Leach can make an offense work with guys like Adam Weber. If Leach had a weapon like Eric Decker, Decker would have had Crabtree-like success. Leach knows how to get the most out of his players, most of whom wouldn’t start in a system run by Iowa, Wisconsin, or most of the other teams in the Big 10. His team doesn’t need two or three NFL caliber players to be successful. Most years, they barely had one.
Oh, and finally: yes, “extreme weather” is a concern for any spread offense, because it’s tougher to throw in the snow. But Joe Tiller had Drew Brees throw like 58 times per game when Brees was at Purdue, and his offense didn’t get bogged down in extreme weather. Northwestern’s wacky taffy offense doesn’t slow to a crawl when the snow hits either. Weather concerns, which may play a role in an average of one game per season, aren’t a valid reason to not run a spread offense.
Previously Rebuilt A Program
All three of the candidates AJR has mentioned have remade a program before, but none have remade a program in a BCS conference.
Leach took Texas Tech from a perennial bottom feeder into a team that contended for the Big 12 title on a yearly basis, and Leach did it with a Texas Tech program that doesn’t have anywhere near the advantages Minnesota has in terms of facilities or financial backing. Al Golden’s done a nice job turning around Temple, but I’ll take the guy who’s turned around a program in a BCS conference instead of the MAC, thanks. For the number of wins each coach has in BCS conference games, consult the helpful visual aid below:
Leach's System Doesn’t Require Five Star Recruits
As was briefly discussed, Leach’s offensive system doesn’t require a gaggle of NFL prospects for it to work, and that’s important for the Minnesota program.
Look, I’m sure we’d all love to believe, like our favorite sports fans do, that Minnesota is going to turn into an NFL hotbed in the near future, but realistically that’s not going to happen. Minnesota needs a coach with a system that doesn’t require NFL prospects for the system to work. Leach’s system is one such system. Troy Calhoun’s system at Air Force is another system that’s the same way, but it’s more difficult to find a QB on the recruiting trail who can effectively run an option offense than it is to find a QB who can run Mike Leach’s offense.
Leach has turned chicken shit into chicken salad before at the QB position, and he can surely do the same with guys of Adam Weber’s talent level.
Entertainment Value And Buzz Factor
Yes, some of this buzz would be of the bad kind, because of Leach’s problem with locking Craig James’ kid in a closet. As someone who really only cares about winning and has locked his fair share of kids in closets, trunks, vans, and other dark areas, Leach’s past doesn’t bother me, but I’m sure a number of Negative Nancies in the Minnesota community won’t like him. And I suppose it wouldn’t be difficult to negatively recruit against him by using the “hey, don’t send your kid there, because Mike Leach will lock him in a closet,” but most coaches can overcome negative recruiting. Hell, Lane Kiffin still pulls in top classes. If that asshole can do it, so can Leach.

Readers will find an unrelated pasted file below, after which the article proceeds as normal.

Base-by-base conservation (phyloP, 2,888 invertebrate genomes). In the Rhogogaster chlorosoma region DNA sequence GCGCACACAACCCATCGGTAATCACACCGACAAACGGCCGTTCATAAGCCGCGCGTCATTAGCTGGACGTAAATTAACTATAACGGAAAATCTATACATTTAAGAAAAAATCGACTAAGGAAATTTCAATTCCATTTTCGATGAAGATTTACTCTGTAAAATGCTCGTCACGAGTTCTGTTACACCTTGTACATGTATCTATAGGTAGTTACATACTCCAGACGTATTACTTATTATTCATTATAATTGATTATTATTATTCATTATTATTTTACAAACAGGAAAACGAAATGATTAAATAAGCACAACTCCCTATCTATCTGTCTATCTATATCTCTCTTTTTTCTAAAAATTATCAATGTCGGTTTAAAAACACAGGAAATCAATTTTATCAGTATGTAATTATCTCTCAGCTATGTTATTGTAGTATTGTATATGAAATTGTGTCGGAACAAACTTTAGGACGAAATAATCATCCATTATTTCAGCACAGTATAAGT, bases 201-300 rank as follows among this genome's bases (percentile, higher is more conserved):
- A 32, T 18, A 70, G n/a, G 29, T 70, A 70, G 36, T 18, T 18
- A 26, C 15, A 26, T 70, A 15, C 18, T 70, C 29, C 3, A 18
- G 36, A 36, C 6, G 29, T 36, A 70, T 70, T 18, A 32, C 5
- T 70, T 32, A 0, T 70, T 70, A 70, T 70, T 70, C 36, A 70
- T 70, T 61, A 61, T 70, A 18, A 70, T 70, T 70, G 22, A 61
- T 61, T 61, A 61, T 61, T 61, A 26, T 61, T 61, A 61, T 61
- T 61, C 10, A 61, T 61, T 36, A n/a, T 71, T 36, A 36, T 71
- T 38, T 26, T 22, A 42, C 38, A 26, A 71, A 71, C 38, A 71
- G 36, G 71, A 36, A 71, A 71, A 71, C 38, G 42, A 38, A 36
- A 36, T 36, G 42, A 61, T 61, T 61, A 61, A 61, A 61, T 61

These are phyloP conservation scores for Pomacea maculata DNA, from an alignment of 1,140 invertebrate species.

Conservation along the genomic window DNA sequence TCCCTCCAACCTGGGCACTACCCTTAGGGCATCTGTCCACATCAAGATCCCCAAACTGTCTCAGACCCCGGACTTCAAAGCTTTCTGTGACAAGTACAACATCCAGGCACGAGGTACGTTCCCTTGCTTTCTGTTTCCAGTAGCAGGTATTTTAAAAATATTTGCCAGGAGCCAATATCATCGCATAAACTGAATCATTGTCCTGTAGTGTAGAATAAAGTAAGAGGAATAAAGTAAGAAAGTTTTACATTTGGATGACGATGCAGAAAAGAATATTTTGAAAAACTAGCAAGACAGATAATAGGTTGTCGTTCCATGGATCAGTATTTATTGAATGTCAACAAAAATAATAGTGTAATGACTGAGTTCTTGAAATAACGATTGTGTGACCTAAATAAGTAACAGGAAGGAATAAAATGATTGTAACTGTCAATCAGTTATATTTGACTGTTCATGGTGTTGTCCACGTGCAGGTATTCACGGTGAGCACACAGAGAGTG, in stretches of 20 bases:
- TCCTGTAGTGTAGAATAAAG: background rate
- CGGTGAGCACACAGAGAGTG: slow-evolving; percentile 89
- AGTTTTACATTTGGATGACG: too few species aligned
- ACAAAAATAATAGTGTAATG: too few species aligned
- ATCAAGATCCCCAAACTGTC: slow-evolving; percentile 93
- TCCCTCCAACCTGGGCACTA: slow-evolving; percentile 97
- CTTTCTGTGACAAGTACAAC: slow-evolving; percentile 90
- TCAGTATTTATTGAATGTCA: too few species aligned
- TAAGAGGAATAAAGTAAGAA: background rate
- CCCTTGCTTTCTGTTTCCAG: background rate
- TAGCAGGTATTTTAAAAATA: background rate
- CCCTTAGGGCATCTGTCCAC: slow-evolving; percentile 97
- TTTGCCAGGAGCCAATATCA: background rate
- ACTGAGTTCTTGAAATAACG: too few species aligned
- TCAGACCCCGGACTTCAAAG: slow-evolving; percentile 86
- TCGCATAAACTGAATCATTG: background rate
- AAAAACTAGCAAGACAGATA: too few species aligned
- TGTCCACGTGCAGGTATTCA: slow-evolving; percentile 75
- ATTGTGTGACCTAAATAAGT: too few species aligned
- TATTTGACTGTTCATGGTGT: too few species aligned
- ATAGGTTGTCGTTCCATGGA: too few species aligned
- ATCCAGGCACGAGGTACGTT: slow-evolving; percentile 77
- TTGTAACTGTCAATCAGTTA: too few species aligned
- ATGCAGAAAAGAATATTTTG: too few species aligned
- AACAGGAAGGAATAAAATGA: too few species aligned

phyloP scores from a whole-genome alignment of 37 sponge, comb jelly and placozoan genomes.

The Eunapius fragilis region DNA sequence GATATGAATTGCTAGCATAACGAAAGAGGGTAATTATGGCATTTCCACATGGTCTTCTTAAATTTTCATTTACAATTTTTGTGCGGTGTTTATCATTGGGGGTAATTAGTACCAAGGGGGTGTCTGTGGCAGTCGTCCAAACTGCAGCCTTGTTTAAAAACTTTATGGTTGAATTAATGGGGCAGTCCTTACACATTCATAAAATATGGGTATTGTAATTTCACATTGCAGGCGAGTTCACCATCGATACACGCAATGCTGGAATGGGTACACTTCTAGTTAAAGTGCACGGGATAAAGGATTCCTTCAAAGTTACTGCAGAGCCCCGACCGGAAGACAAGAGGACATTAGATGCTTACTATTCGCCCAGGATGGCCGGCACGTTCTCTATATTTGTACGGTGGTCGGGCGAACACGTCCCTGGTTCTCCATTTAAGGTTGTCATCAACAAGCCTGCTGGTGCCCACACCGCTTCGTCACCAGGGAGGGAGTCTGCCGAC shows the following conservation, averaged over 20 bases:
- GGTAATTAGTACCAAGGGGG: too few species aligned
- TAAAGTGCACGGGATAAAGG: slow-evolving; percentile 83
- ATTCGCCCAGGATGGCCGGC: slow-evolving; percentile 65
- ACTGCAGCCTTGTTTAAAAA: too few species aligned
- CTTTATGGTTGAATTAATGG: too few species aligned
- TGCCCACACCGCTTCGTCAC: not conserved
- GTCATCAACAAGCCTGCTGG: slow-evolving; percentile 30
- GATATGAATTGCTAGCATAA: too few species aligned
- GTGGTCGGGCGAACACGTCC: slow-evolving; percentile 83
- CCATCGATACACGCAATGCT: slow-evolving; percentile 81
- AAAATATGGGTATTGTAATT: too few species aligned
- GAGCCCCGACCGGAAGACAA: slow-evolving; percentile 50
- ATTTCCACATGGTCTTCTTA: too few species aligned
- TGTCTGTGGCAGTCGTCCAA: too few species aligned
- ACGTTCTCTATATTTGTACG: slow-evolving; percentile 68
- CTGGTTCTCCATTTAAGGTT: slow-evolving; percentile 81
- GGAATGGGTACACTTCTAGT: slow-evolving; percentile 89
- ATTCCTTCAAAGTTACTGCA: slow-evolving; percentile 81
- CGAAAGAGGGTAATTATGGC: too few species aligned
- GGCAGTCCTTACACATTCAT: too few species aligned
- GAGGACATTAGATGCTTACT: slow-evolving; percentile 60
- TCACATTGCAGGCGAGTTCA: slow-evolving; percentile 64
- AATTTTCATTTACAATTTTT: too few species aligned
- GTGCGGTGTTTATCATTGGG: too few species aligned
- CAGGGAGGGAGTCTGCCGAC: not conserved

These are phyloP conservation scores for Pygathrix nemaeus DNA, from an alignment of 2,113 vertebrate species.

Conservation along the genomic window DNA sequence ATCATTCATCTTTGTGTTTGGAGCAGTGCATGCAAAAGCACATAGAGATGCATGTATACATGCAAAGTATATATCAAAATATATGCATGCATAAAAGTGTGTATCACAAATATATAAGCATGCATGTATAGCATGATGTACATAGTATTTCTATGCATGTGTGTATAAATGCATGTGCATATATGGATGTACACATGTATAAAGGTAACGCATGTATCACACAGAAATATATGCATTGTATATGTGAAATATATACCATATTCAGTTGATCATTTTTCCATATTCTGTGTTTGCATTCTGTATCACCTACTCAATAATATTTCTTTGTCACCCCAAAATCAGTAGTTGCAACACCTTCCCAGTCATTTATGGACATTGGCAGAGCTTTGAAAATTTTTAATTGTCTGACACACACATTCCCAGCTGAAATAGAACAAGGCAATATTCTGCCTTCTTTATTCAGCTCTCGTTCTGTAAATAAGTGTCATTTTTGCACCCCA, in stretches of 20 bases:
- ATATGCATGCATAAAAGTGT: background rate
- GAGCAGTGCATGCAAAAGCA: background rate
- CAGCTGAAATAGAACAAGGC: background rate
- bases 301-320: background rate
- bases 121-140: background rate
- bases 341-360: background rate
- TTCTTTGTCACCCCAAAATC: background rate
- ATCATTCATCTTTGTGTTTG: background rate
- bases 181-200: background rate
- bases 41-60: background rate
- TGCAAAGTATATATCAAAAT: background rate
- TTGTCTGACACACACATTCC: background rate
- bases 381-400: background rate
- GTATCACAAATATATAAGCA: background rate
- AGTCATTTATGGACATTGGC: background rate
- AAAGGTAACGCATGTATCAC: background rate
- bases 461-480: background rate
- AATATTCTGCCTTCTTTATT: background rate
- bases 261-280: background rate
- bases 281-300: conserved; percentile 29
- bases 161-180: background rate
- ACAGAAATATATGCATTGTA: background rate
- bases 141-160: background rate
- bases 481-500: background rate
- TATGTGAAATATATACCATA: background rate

That said, fuck all the dipshits who don’t want Leach because of his past. Leach’s kids at Texas Tech didn’t have a reputation for raping or cheating or any of the other off the field transgressions that have plagued the Minnesota football team in the past, and that’s really what’s most important for the power brokers at Minnesota – how the program is presented, not how the coach irresponsibly punishes one kid who’s probably a huge twatwhistle but still doesn’t deserve to be locked in a closet.
Want a team that’s entertaining to watch and will get people in the seats? Bring in Leach and his Texas Tech offense. Leach’s Texas Tech teams would throw the ball 50 times a game, put out 500 yards of offense, and light up the scoreboard. Sure, Leach’s teams would sometimes give up 500 yards of offense and 50 points a game too, but if there’s a choice between a 55-45 game and a 10-6 game, most paying customers would rather see the 55-45 game.
Leach may not be able to work his magic in year one, but his losses would be much more entertaining than a grind it out Big 10 offense would. And when Leach has players with a few years of experience in the offense and the unit gets clicking? Hoo boy. Just find the man a defensive coordinator, and the Gophers are suddenly contending in the expanded Big 10.
Al Golden and the others are all fine candidates who may be able to turn the program around, but who also have a high likelihood of flopping, considering their lack of success in a BCS conference and with a big program. Leach has a higher ceiling – with Leach, the Gophers can legitimately dream of one day playing in a Rose Bowl. The Gophers don't know what they're getting with Golden, Sumlin, or Calhoun. They do with Leach. And what they're getting is a coach with the experience and knowledge necessary to turn a lesser program in a BCS conference into a contender for the conference title.
Leach has more experience in a BCS conference, a better track record, an offense that would be unique to the Big 10 and thus more difficult to prepare for, and has had proven success with a group of athletes that are less talented than the teams they’re facing. Leach is the only coach on the market who has both expressed interest in the job and has all the qualities to bring Minnesota to the top of the Big 10. And he’d be a hell of a lot more fun to follow.
The Gophers will be too cheap and chickenshit to offer Leach to job, but until they make a move to grab someone with Leach’s track record, they’ll be stuck spinning their wheels in mediocrity.